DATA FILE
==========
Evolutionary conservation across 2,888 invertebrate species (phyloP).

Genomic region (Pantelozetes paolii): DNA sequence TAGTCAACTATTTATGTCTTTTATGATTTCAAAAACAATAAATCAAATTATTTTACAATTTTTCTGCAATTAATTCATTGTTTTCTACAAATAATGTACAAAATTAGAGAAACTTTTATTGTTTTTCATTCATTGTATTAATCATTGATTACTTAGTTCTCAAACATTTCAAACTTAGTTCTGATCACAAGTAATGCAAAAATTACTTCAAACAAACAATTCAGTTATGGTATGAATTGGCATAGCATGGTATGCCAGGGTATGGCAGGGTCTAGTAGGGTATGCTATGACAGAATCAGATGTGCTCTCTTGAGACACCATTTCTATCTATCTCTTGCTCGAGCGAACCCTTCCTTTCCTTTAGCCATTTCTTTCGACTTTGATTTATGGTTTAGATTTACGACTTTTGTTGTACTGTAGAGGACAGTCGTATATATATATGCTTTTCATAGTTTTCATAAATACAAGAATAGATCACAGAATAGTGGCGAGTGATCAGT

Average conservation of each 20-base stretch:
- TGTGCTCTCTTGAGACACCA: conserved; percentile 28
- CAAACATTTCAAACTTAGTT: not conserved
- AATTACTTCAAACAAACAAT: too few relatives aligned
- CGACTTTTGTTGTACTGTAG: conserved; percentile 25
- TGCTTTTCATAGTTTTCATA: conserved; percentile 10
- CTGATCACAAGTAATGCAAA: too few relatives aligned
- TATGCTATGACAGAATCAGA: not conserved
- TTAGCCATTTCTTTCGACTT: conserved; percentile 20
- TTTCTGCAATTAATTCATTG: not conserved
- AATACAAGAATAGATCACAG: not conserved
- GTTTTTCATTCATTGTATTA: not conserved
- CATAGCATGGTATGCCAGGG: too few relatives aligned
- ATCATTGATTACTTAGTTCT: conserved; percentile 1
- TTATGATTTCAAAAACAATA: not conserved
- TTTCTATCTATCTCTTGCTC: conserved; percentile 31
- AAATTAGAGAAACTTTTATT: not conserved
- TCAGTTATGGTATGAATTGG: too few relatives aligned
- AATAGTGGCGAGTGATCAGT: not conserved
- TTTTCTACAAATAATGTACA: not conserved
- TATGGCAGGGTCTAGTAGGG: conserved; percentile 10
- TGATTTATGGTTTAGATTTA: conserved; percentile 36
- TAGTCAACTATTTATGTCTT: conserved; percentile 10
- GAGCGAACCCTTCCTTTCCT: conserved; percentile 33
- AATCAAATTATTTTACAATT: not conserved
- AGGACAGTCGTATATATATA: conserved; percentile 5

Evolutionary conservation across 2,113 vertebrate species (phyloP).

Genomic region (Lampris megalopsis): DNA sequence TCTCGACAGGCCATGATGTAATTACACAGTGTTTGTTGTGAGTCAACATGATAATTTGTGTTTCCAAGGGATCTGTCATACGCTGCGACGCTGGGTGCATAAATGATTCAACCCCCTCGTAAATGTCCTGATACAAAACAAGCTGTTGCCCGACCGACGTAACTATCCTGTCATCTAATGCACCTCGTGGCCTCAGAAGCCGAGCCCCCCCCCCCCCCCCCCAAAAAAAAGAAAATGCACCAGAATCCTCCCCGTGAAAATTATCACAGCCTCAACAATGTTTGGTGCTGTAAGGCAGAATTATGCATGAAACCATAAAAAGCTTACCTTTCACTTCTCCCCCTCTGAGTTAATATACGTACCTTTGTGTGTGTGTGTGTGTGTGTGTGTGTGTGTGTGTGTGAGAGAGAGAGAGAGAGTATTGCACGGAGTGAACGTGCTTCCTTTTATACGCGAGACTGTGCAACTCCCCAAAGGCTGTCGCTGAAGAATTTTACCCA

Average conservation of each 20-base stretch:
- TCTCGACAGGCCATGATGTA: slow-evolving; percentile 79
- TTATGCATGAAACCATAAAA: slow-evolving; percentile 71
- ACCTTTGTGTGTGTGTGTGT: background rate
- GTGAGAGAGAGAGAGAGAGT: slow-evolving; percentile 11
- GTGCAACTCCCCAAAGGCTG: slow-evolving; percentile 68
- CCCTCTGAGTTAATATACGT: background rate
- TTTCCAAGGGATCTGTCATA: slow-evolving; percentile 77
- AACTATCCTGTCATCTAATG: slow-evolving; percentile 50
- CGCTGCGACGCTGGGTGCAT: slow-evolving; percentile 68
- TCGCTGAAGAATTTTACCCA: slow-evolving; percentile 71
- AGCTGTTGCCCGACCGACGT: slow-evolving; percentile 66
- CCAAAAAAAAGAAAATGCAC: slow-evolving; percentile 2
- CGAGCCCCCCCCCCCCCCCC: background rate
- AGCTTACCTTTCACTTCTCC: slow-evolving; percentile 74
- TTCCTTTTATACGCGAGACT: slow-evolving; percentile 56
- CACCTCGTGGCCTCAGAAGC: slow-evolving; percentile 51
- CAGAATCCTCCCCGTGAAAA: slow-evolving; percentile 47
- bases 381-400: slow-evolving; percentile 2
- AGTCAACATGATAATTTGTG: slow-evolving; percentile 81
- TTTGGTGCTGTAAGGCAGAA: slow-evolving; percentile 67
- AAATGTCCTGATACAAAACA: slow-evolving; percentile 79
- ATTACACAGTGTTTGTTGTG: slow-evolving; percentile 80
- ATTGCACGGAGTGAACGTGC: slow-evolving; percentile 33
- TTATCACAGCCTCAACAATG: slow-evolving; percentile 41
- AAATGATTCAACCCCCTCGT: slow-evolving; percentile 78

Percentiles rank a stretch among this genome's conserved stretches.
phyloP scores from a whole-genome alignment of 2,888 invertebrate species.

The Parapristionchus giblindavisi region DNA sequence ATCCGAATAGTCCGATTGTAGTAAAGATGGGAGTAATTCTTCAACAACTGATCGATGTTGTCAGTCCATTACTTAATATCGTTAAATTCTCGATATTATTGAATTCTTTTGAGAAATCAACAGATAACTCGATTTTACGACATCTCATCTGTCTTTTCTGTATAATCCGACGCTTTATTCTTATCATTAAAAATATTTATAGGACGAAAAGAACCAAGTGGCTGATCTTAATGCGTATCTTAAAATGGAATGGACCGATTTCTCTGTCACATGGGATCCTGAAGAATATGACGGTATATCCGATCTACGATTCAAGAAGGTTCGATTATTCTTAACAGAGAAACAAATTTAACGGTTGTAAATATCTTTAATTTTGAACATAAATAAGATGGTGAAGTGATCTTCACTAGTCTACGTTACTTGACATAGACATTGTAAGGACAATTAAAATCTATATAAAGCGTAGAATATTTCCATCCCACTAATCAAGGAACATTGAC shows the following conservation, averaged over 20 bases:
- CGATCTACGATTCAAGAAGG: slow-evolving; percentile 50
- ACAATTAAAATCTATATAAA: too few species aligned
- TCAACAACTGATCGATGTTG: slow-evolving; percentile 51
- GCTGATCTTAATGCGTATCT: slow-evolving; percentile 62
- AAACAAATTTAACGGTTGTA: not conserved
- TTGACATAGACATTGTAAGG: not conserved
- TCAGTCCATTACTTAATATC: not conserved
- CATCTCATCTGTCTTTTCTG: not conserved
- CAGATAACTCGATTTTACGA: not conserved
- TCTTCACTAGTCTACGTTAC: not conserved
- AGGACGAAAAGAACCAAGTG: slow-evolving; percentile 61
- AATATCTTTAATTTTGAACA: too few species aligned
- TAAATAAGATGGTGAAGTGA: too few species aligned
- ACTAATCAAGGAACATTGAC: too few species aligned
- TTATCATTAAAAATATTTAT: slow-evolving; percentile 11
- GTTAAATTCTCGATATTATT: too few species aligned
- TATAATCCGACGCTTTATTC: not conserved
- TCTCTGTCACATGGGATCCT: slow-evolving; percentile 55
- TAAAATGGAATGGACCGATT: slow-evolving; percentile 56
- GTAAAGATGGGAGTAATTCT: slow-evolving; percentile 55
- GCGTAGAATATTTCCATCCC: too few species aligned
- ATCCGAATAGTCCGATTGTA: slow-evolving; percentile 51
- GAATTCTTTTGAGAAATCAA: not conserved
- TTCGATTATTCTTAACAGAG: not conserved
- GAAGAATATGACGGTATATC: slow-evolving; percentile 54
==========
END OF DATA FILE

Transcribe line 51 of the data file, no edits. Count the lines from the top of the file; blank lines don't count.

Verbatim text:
- TTTGGTGCTGTAAGGCAGAA: slow-evolving; percentile 67